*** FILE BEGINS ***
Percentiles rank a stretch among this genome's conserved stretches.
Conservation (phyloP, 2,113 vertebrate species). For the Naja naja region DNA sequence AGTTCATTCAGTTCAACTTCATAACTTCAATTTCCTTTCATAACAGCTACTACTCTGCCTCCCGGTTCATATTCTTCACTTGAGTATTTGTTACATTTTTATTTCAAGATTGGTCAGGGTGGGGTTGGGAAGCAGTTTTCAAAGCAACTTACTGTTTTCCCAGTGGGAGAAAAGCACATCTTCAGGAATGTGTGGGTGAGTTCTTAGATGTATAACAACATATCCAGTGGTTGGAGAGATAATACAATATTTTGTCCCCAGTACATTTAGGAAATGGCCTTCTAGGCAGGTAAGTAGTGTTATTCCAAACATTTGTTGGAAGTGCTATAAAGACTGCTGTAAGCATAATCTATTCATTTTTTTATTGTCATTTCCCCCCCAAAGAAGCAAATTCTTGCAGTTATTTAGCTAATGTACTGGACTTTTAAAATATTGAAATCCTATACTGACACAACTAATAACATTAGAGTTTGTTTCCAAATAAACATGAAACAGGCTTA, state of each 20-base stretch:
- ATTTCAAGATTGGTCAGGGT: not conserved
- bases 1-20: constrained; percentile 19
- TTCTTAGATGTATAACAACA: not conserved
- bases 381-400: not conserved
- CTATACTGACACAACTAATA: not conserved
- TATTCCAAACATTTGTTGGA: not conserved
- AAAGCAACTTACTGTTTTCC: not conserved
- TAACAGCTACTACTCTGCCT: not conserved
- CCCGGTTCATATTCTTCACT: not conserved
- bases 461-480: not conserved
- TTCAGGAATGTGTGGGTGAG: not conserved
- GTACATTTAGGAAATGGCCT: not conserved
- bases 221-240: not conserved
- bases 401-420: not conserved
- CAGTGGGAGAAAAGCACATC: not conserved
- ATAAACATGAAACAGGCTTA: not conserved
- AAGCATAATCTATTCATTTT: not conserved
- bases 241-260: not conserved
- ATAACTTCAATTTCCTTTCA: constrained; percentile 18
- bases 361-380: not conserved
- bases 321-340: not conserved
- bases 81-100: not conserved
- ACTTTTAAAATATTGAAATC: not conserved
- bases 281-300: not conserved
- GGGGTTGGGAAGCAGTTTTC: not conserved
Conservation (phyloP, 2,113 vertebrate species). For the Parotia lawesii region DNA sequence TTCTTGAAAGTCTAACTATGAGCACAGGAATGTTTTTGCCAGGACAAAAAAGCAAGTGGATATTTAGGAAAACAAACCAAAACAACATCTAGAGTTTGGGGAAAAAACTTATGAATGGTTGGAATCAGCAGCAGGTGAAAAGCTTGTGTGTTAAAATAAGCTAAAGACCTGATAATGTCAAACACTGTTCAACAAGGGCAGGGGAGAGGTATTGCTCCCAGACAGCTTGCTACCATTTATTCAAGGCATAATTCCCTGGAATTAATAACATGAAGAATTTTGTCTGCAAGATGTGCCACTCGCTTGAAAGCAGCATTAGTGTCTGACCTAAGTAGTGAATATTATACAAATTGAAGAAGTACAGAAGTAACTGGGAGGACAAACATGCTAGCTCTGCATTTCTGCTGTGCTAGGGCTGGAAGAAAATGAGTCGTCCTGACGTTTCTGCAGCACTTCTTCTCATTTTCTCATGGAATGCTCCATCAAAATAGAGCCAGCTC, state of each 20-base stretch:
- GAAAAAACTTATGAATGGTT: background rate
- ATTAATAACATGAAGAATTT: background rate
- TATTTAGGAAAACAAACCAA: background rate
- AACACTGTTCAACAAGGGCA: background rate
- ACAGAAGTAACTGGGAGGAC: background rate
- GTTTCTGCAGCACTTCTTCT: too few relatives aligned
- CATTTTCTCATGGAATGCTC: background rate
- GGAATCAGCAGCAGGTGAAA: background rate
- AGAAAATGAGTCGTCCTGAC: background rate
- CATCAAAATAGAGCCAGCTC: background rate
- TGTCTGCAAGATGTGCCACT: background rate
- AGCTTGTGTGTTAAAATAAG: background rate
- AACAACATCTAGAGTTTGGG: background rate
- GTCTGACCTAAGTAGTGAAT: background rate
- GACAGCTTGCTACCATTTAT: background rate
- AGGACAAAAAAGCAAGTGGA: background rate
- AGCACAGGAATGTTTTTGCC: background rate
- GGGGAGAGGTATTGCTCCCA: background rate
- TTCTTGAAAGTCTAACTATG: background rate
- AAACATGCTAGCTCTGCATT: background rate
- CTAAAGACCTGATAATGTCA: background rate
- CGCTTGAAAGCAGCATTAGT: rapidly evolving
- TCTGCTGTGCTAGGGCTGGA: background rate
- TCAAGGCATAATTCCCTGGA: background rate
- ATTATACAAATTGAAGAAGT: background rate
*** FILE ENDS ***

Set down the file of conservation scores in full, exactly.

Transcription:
Percentiles rank a stretch among this genome's conserved stretches.
Conservation (phyloP, 2,113 vertebrate species). For the Naja naja region DNA sequence AGTTCATTCAGTTCAACTTCATAACTTCAATTTCCTTTCATAACAGCTACTACTCTGCCTCCCGGTTCATATTCTTCACTTGAGTATTTGTTACATTTTTATTTCAAGATTGGTCAGGGTGGGGTTGGGAAGCAGTTTTCAAAGCAACTTACTGTTTTCCCAGTGGGAGAAAAGCACATCTTCAGGAATGTGTGGGTGAGTTCTTAGATGTATAACAACATATCCAGTGGTTGGAGAGATAATACAATATTTTGTCCCCAGTACATTTAGGAAATGGCCTTCTAGGCAGGTAAGTAGTGTTATTCCAAACATTTGTTGGAAGTGCTATAAAGACTGCTGTAAGCATAATCTATTCATTTTTTTATTGTCATTTCCCCCCCAAAGAAGCAAATTCTTGCAGTTATTTAGCTAATGTACTGGACTTTTAAAATATTGAAATCCTATACTGACACAACTAATAACATTAGAGTTTGTTTCCAAATAAACATGAAACAGGCTTA, state of each 20-base stretch:
- ATTTCAAGATTGGTCAGGGT: not conserved
- bases 1-20: constrained; percentile 19
- TTCTTAGATGTATAACAACA: not conserved
- bases 381-400: not conserved
- CTATACTGACACAACTAATA: not conserved
- TATTCCAAACATTTGTTGGA: not conserved
- AAAGCAACTTACTGTTTTCC: not conserved
- TAACAGCTACTACTCTGCCT: not conserved
- CCCGGTTCATATTCTTCACT: not conserved
- bases 461-480: not conserved
- TTCAGGAATGTGTGGGTGAG: not conserved
- GTACATTTAGGAAATGGCCT: not conserved
- bases 221-240: not conserved
- bases 401-420: not conserved
- CAGTGGGAGAAAAGCACATC: not conserved
- ATAAACATGAAACAGGCTTA: not conserved
- AAGCATAATCTATTCATTTT: not conserved
- bases 241-260: not conserved
- ATAACTTCAATTTCCTTTCA: constrained; percentile 18
- bases 361-380: not conserved
- bases 321-340: not conserved
- bases 81-100: not conserved
- ACTTTTAAAATATTGAAATC: not conserved
- bases 281-300: not conserved
- GGGGTTGGGAAGCAGTTTTC: not conserved
Conservation (phyloP, 2,113 vertebrate species). For the Parotia lawesii region DNA sequence TTCTTGAAAGTCTAACTATGAGCACAGGAATGTTTTTGCCAGGACAAAAAAGCAAGTGGATATTTAGGAAAACAAACCAAAACAACATCTAGAGTTTGGGGAAAAAACTTATGAATGGTTGGAATCAGCAGCAGGTGAAAAGCTTGTGTGTTAAAATAAGCTAAAGACCTGATAATGTCAAACACTGTTCAACAAGGGCAGGGGAGAGGTATTGCTCCCAGACAGCTTGCTACCATTTATTCAAGGCATAATTCCCTGGAATTAATAACATGAAGAATTTTGTCTGCAAGATGTGCCACTCGCTTGAAAGCAGCATTAGTGTCTGACCTAAGTAGTGAATATTATACAAATTGAAGAAGTACAGAAGTAACTGGGAGGACAAACATGCTAGCTCTGCATTTCTGCTGTGCTAGGGCTGGAAGAAAATGAGTCGTCCTGACGTTTCTGCAGCACTTCTTCTCATTTTCTCATGGAATGCTCCATCAAAATAGAGCCAGCTC, state of each 20-base stretch:
- GAAAAAACTTATGAATGGTT: background rate
- ATTAATAACATGAAGAATTT: background rate
- TATTTAGGAAAACAAACCAA: background rate
- AACACTGTTCAACAAGGGCA: background rate
- ACAGAAGTAACTGGGAGGAC: background rate
- GTTTCTGCAGCACTTCTTCT: too few relatives aligned
- CATTTTCTCATGGAATGCTC: background rate
- GGAATCAGCAGCAGGTGAAA: background rate
- AGAAAATGAGTCGTCCTGAC: background rate
- CATCAAAATAGAGCCAGCTC: background rate
- TGTCTGCAAGATGTGCCACT: background rate
- AGCTTGTGTGTTAAAATAAG: background rate
- AACAACATCTAGAGTTTGGG: background rate
- GTCTGACCTAAGTAGTGAAT: background rate
- GACAGCTTGCTACCATTTAT: background rate
- AGGACAAAAAAGCAAGTGGA: background rate
- AGCACAGGAATGTTTTTGCC: background rate
- GGGGAGAGGTATTGCTCCCA: background rate
- TTCTTGAAAGTCTAACTATG: background rate
- AAACATGCTAGCTCTGCATT: background rate
- CTAAAGACCTGATAATGTCA: background rate
- CGCTTGAAAGCAGCATTAGT: rapidly evolving
- TCTGCTGTGCTAGGGCTGGA: background rate
- TCAAGGCATAATTCCCTGGA: background rate
- ATTATACAAATTGAAGAAGT: background rate